Again, there’s not really anything unique in this department. The left thumb-stick moves your character around and the right thumb-stick controls the camera view. To switch between characters in your customized team of four, you have to move the directional pad in the direction of that hero\'s face on the team diagram, which is located in the bottom left of the screen. A few glitches occurred in the controls. For example, sometimes the camera view would malfunction and I would find myself staring at a wall while being ruthlessly attacked by my fierce, merciless enemies. To combat this, I would just switch around the characters until the view was right.

Appropriateness

Violence/Gore: Bloodless, mild, not graphic This game is rated Teen for mild language and violence. It is violent enough but completely sans blood & gore. I don’t believe that any humans were killed, except in one level a couple of times. Other enemies (robots, wolves, live statues), when defeated, simply fall to the ground without suffering any mutilation or gore.

Language/Profanity:

A few mild swearwords, about like in a PG or PG-13 movie In the opening cinematic, Nick Fury shouts “What the h**l” in frustration (hit mute until you see him walking around inside his ship) and says “...did a h**luva job” towards the end (although it was barely audible). The Thing of the Fantastic Four sometimes exclaims “D**n! at random times during gameplay, but to combat this I simply didn\'t pick him to be on my team. Also, if you listen to the comical ending lines in the credits, you hear Deadpool say “I think it really s**ks” when he\'s reading his haiku.

Sensuality/Nudity:

Those familiar with comic books won’t be surprised Elektra\'s costumes (particularly the silver one) are fairly revealing in the leg and midriff areas. Ms. Marvel\'s legs are also shown. Most of the girls in the comic covers are also immodest (mainly Storm’s low-cut strapless uniform), as well are some of the load screens. Most of the heroes, both male & female, wear tight spandex costumes, but if you are familiar with Marvel’s standard comic-book style this will not offend you. Also, guys and gals fight each other equally. I just thought I\'d mention that. Spider-Man and Wolverine make a crude joke in the Shi’ar briefing that will probably fly over the heads of young players.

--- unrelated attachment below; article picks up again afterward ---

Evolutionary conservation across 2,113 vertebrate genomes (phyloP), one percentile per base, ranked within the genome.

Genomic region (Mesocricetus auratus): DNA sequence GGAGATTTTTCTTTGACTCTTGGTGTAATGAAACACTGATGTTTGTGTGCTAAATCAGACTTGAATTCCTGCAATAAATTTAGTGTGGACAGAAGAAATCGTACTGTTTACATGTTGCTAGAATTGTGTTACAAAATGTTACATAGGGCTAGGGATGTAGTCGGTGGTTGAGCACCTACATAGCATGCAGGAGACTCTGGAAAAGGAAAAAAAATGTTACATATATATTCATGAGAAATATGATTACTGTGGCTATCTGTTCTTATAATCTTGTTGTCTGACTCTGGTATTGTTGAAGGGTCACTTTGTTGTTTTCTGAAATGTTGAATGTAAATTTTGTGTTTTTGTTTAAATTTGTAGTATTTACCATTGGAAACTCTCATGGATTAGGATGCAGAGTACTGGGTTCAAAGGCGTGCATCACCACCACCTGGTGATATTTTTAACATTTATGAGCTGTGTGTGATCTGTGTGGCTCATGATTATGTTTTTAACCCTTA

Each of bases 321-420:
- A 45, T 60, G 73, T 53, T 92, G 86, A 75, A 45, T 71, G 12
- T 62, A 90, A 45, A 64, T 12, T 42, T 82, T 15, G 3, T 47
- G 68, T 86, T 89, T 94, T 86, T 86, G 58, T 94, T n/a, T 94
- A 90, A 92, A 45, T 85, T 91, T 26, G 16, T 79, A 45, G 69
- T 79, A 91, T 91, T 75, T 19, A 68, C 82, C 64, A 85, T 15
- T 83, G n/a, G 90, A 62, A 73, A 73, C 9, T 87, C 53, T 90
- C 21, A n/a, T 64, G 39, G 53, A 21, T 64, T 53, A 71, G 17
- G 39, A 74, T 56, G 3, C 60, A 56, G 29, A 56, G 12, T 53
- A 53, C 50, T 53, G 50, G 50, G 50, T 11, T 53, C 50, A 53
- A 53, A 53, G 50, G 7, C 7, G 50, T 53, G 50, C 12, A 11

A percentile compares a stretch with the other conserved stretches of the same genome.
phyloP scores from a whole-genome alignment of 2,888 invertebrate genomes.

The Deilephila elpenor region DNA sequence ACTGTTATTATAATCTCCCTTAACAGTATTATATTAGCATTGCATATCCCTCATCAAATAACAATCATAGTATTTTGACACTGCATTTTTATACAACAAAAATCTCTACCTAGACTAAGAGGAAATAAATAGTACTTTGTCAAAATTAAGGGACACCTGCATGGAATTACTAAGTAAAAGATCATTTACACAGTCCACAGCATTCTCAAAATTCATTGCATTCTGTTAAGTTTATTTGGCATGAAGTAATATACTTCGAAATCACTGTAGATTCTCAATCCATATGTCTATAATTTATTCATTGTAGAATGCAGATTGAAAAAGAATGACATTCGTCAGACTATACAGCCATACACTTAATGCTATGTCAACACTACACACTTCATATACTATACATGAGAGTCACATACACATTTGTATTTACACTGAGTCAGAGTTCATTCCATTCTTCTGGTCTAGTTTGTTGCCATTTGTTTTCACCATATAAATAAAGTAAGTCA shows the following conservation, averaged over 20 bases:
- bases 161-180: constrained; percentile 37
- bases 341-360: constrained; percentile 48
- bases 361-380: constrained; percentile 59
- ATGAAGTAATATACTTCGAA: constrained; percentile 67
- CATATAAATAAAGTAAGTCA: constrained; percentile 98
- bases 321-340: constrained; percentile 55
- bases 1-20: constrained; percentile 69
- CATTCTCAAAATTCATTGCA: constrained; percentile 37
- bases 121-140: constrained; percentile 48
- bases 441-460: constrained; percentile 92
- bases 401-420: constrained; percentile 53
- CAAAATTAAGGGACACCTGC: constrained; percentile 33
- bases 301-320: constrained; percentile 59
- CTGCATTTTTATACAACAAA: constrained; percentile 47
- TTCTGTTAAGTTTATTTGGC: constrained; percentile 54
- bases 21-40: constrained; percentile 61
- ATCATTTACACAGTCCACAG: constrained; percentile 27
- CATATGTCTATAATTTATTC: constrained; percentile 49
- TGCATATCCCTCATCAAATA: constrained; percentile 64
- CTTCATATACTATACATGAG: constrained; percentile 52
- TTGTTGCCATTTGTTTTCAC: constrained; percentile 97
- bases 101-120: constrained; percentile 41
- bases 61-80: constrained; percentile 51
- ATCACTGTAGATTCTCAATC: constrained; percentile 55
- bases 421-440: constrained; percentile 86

Occult/Spirituality:

References to and viewings of gods, a hellish level, some use of magic Asgard, a world in which you go to in the game, is the abode of many gods, which are spoken about casually through half the game. More questionable, however, is Mephisto\'s Realm. If the name doesn’t tell you enough, the fiery demon-like creatures, barely-audible background screams, and battling baddies like Mephisto and Blackheart certainly will. Some evil creatures in this level are dubbed “Demon Leapers” and “Demonic Souls”. The latter will attempt to \'possess\' you if you wait too long & don’t hammer the indicated button fast enough. This level was, however, relatively easy and short enough. Another thing worth mentioning in this category are some playable characters. Ghost Rider has some questionable powers such as Penance Stare and Damnation. Dr. Strange also uses some magical powers and items.

Conclusion

I think that this game is intended for mature kids and & preteens because of Mephisto\'s Realm (which could be scary for young gamers) and the language. The violence is not graphic but it’s still present. Activision has a reputation for making some of the best games around, and this game is no exception.


Final RatingsGame Play 18/20 Graphics 7/10 Sound 8/10 Controls 5/5 Stability 3/5 Appropriateness 39.5/50

Overall 79%

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Christ Centered Gamer looks at video games from two view points. We analyze games on a secular level which will break down a game based on its graphics, sound, stability and overall gaming experience. If you’re concerned about the family friendliness of a game, we have a separate moral score which looks at violence, language, sexual content, occult references and other ethical issues.